Click for next page ( 27

The National Academies | 500 Fifth St. N.W. | Washington, D.C. 20001
Copyright © National Academy of Sciences. All rights reserved.
Terms of Use and Privacy Statement

Below are the first 10 and last 10 pages of uncorrected machine-read text (when available) of this chapter, followed by the top 30 algorithmically extracted key phrases from the chapter as a whole.
Intended to provide our own search engines and external engines with highly rich, chapter-representative searchable text on the opening pages of each chapter. Because it is UNCORRECTED material, please consider the following text as a useful but insufficient proxy for the authoritative book pages.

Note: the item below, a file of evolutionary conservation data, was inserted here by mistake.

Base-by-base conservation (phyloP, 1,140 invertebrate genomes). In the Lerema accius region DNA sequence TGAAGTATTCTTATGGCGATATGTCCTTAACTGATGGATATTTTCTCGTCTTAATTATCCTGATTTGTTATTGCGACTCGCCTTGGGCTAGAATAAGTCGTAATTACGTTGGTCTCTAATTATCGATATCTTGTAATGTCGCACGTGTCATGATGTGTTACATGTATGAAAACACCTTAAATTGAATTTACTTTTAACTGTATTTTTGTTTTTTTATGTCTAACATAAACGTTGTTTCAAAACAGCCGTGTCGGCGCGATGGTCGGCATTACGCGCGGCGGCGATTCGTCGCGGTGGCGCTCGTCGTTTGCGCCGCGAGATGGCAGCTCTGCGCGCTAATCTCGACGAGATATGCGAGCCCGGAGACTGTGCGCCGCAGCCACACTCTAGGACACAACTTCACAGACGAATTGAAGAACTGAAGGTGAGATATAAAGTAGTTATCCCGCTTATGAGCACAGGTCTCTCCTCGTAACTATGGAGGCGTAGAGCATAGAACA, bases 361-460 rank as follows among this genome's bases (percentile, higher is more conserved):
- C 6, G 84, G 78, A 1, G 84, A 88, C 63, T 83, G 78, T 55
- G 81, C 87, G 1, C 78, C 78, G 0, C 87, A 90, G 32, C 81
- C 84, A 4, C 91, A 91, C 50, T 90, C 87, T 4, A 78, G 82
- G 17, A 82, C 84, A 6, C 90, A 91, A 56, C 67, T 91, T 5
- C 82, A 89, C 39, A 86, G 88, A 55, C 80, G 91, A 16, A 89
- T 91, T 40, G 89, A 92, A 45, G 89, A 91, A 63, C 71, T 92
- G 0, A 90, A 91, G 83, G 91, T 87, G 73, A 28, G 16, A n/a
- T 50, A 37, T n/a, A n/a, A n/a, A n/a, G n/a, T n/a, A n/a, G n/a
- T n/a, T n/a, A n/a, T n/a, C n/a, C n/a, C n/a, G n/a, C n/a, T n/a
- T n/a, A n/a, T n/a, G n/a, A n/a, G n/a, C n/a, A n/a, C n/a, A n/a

Do not use for reproduction, copying, pasting, or reading; exclusively for search engines.

OCR for page 26